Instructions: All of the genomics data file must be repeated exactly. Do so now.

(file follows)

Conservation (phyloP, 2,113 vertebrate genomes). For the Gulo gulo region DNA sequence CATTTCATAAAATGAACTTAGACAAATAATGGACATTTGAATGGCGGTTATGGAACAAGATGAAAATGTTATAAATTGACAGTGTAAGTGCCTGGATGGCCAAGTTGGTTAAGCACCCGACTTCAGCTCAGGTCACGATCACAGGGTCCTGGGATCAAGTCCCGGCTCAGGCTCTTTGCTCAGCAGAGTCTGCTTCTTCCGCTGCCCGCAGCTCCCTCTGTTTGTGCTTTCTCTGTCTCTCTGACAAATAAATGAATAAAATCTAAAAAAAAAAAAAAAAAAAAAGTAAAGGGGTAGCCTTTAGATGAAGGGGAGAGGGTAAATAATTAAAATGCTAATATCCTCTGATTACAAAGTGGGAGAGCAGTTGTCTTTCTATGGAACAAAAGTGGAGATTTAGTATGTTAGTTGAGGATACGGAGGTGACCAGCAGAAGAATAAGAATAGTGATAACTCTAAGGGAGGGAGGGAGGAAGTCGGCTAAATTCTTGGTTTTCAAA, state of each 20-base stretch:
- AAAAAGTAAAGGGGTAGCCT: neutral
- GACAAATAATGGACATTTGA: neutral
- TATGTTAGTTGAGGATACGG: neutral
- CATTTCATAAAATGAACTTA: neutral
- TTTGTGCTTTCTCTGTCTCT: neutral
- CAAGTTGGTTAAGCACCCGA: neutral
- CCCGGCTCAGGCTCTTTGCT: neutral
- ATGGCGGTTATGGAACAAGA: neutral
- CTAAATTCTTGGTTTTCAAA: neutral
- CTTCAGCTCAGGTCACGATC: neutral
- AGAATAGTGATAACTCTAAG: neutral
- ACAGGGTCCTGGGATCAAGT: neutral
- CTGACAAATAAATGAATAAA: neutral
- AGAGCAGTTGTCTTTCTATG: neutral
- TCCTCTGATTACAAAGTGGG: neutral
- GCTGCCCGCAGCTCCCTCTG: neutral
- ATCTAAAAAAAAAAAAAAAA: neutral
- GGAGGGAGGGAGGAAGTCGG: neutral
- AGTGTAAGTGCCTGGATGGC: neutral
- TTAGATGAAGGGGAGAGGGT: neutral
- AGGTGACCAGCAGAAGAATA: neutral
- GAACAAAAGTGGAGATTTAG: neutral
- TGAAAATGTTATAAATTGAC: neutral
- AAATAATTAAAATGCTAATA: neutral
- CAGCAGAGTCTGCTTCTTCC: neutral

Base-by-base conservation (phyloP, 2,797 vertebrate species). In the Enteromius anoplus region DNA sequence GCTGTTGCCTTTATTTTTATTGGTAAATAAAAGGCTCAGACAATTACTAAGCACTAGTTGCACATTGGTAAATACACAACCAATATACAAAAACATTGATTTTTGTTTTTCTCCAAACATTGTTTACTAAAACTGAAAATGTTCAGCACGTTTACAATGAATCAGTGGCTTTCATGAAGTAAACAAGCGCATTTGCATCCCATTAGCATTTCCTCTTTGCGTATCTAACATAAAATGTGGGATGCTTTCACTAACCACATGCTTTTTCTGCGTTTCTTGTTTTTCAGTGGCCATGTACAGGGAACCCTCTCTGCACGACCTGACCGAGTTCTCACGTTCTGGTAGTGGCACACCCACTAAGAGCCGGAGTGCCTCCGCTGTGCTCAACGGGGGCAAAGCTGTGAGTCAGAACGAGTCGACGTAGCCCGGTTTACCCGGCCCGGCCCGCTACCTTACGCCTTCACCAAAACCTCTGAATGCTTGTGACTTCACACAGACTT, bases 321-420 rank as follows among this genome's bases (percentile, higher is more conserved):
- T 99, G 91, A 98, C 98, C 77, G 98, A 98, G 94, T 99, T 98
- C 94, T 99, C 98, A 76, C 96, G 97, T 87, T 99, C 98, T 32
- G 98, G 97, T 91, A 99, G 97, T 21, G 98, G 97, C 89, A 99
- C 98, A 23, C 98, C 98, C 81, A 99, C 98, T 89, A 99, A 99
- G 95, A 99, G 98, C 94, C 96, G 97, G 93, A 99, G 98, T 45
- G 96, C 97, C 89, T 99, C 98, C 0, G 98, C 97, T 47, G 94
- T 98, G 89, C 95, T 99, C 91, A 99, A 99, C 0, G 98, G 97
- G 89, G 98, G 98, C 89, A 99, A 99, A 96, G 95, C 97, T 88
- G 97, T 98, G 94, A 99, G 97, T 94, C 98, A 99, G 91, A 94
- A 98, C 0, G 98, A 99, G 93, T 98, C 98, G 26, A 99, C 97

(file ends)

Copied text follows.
Conservation (phyloP, 2,113 vertebrate genomes). For the Gulo gulo region DNA sequence CATTTCATAAAATGAACTTAGACAAATAATGGACATTTGAATGGCGGTTATGGAACAAGATGAAAATGTTATAAATTGACAGTGTAAGTGCCTGGATGGCCAAGTTGGTTAAGCACCCGACTTCAGCTCAGGTCACGATCACAGGGTCCTGGGATCAAGTCCCGGCTCAGGCTCTTTGCTCAGCAGAGTCTGCTTCTTCCGCTGCCCGCAGCTCCCTCTGTTTGTGCTTTCTCTGTCTCTCTGACAAATAAATGAATAAAATCTAAAAAAAAAAAAAAAAAAAAAGTAAAGGGGTAGCCTTTAGATGAAGGGGAGAGGGTAAATAATTAAAATGCTAATATCCTCTGATTACAAAGTGGGAGAGCAGTTGTCTTTCTATGGAACAAAAGTGGAGATTTAGTATGTTAGTTGAGGATACGGAGGTGACCAGCAGAAGAATAAGAATAGTGATAACTCTAAGGGAGGGAGGGAGGAAGTCGGCTAAATTCTTGGTTTTCAAA, state of each 20-base stretch:
- AAAAAGTAAAGGGGTAGCCT: neutral
- GACAAATAATGGACATTTGA: neutral
- TATGTTAGTTGAGGATACGG: neutral
- CATTTCATAAAATGAACTTA: neutral
- TTTGTGCTTTCTCTGTCTCT: neutral
- CAAGTTGGTTAAGCACCCGA: neutral
- CCCGGCTCAGGCTCTTTGCT: neutral
- ATGGCGGTTATGGAACAAGA: neutral
- CTAAATTCTTGGTTTTCAAA: neutral
- CTTCAGCTCAGGTCACGATC: neutral
- AGAATAGTGATAACTCTAAG: neutral
- ACAGGGTCCTGGGATCAAGT: neutral
- CTGACAAATAAATGAATAAA: neutral
- AGAGCAGTTGTCTTTCTATG: neutral
- TCCTCTGATTACAAAGTGGG: neutral
- GCTGCCCGCAGCTCCCTCTG: neutral
- ATCTAAAAAAAAAAAAAAAA: neutral
- GGAGGGAGGGAGGAAGTCGG: neutral
- AGTGTAAGTGCCTGGATGGC: neutral
- TTAGATGAAGGGGAGAGGGT: neutral
- AGGTGACCAGCAGAAGAATA: neutral
- GAACAAAAGTGGAGATTTAG: neutral
- TGAAAATGTTATAAATTGAC: neutral
- AAATAATTAAAATGCTAATA: neutral
- CAGCAGAGTCTGCTTCTTCC: neutral

Base-by-base conservation (phyloP, 2,797 vertebrate species). In the Enteromius anoplus region DNA sequence GCTGTTGCCTTTATTTTTATTGGTAAATAAAAGGCTCAGACAATTACTAAGCACTAGTTGCACATTGGTAAATACACAACCAATATACAAAAACATTGATTTTTGTTTTTCTCCAAACATTGTTTACTAAAACTGAAAATGTTCAGCACGTTTACAATGAATCAGTGGCTTTCATGAAGTAAACAAGCGCATTTGCATCCCATTAGCATTTCCTCTTTGCGTATCTAACATAAAATGTGGGATGCTTTCACTAACCACATGCTTTTTCTGCGTTTCTTGTTTTTCAGTGGCCATGTACAGGGAACCCTCTCTGCACGACCTGACCGAGTTCTCACGTTCTGGTAGTGGCACACCCACTAAGAGCCGGAGTGCCTCCGCTGTGCTCAACGGGGGCAAAGCTGTGAGTCAGAACGAGTCGACGTAGCCCGGTTTACCCGGCCCGGCCCGCTACCTTACGCCTTCACCAAAACCTCTGAATGCTTGTGACTTCACACAGACTT, bases 321-420 rank as follows among this genome's bases (percentile, higher is more conserved):
- T 99, G 91, A 98, C 98, C 77, G 98, A 98, G 94, T 99, T 98
- C 94, T 99, C 98, A 76, C 96, G 97, T 87, T 99, C 98, T 32
- G 98, G 97, T 91, A 99, G 97, T 21, G 98, G 97, C 89, A 99
- C 98, A 23, C 98, C 98, C 81, A 99, C 98, T 89, A 99, A 99
- G 95, A 99, G 98, C 94, C 96, G 97, G 93, A 99, G 98, T 45
- G 96, C 97, C 89, T 99, C 98, C 0, G 98, C 97, T 47, G 94
- T 98, G 89, C 95, T 99, C 91, A 99, A 99, C 0, G 98, G 97
- G 89, G 98, G 98, C 89, A 99, A 99, A 96, G 95, C 97, T 88
- G 97, T 98, G 94, A 99, G 97, T 94, C 98, A 99, G 91, A 94
- A 98, C 0, G 98, A 99, G 93, T 98, C 98, G 26, A 99, C 97